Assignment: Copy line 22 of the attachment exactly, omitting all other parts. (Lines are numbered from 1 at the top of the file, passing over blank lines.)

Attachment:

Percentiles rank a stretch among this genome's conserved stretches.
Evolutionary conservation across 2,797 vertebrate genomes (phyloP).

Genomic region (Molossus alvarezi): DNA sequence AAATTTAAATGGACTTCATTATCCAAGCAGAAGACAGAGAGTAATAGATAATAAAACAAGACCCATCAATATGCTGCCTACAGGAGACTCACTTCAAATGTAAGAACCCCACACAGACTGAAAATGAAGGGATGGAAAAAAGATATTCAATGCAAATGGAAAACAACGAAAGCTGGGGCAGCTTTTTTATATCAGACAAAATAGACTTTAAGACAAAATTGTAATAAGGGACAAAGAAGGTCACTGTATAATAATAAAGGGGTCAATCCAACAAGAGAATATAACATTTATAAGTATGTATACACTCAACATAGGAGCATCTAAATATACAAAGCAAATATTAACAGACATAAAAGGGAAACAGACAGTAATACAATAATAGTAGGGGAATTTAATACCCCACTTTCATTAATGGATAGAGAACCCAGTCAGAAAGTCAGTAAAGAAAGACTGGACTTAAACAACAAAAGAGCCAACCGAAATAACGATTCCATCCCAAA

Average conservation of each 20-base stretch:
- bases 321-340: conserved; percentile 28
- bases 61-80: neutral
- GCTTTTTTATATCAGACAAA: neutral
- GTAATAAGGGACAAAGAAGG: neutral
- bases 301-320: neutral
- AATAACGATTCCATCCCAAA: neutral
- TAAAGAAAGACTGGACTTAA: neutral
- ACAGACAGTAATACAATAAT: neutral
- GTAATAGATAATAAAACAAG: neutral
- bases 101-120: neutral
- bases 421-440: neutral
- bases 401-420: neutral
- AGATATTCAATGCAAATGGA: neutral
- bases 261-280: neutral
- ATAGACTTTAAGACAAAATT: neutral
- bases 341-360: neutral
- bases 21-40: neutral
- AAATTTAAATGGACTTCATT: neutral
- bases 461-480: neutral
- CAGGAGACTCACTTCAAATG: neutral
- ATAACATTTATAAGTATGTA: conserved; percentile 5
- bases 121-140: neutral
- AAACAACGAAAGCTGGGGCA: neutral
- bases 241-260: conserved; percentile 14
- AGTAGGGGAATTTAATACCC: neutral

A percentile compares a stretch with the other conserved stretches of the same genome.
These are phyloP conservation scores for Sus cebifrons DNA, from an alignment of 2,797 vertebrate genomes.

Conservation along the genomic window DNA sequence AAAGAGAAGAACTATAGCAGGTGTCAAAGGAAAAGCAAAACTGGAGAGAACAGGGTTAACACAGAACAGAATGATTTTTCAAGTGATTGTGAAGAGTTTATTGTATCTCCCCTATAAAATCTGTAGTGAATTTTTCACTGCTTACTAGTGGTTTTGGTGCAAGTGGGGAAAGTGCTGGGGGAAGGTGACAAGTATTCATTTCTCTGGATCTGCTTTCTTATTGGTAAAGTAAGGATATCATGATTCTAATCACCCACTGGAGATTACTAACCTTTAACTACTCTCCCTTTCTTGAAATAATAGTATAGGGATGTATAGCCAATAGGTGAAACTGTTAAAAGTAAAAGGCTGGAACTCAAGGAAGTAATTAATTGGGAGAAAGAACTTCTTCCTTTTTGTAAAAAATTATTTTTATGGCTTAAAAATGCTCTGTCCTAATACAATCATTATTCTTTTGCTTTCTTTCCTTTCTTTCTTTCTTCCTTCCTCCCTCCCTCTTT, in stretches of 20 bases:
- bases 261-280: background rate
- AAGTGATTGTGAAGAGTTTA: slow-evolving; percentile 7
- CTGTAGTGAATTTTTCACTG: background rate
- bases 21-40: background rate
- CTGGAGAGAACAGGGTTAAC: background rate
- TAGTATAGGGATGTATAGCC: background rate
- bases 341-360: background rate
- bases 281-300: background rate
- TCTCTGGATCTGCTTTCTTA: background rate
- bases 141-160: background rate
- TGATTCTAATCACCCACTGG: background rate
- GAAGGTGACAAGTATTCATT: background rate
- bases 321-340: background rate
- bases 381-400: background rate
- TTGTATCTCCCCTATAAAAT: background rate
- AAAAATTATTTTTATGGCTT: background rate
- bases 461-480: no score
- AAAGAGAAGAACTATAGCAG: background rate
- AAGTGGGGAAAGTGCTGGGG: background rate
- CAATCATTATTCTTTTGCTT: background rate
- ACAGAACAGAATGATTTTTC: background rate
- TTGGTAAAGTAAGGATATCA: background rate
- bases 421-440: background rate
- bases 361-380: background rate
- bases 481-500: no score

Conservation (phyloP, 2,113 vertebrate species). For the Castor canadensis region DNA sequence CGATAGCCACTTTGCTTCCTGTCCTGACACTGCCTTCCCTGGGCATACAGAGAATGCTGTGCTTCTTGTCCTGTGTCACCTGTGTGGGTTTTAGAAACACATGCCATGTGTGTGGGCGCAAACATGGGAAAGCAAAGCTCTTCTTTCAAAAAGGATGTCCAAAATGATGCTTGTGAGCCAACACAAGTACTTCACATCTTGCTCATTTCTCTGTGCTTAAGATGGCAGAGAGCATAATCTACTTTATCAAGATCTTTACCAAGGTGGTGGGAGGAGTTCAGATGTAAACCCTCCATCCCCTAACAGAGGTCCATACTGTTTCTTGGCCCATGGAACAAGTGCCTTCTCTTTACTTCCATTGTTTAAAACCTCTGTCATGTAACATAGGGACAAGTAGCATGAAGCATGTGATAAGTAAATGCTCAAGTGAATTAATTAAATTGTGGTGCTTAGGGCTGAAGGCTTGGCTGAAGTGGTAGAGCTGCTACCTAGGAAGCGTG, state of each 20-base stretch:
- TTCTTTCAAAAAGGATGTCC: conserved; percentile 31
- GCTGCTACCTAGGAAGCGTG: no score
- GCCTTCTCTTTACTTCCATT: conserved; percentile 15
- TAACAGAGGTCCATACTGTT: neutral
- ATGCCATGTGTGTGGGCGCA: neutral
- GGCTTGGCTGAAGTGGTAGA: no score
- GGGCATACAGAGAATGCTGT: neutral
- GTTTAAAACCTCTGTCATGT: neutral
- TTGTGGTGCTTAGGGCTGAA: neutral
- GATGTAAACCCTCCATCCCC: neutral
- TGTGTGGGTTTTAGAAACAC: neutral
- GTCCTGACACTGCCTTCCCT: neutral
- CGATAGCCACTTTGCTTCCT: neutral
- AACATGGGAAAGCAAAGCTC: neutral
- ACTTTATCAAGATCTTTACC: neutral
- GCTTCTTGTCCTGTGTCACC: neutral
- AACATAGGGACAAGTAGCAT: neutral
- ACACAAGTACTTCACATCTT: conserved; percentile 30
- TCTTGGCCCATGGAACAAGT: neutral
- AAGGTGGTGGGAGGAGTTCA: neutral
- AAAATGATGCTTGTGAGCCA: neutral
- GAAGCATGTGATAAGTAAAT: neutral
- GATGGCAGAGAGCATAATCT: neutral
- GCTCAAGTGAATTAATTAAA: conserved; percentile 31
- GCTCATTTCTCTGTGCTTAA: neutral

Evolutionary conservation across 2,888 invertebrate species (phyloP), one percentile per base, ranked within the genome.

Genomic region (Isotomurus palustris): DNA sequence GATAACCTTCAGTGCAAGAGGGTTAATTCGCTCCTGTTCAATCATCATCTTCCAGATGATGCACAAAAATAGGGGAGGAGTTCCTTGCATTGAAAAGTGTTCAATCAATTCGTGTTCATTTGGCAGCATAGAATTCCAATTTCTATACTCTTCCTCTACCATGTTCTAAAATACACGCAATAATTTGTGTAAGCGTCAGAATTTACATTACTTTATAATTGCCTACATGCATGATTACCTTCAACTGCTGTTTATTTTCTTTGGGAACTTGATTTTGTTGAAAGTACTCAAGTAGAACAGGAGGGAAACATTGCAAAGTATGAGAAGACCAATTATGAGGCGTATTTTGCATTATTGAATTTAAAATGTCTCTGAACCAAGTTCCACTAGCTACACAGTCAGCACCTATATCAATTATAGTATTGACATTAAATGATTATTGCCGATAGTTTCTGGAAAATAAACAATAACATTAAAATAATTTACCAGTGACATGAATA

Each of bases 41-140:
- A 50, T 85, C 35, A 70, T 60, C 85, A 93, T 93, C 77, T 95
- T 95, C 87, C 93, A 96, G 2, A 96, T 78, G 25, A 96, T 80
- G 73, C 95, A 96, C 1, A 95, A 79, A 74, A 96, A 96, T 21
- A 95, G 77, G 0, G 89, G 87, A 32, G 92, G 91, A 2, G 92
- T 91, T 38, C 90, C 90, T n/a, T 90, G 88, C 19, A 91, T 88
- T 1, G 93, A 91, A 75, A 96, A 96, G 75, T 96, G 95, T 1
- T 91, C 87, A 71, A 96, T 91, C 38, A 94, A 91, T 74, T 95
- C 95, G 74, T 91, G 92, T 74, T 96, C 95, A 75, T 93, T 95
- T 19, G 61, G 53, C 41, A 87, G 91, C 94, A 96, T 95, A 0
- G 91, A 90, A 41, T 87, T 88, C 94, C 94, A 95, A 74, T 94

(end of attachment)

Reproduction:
- AAATTTAAATGGACTTCATT: neutral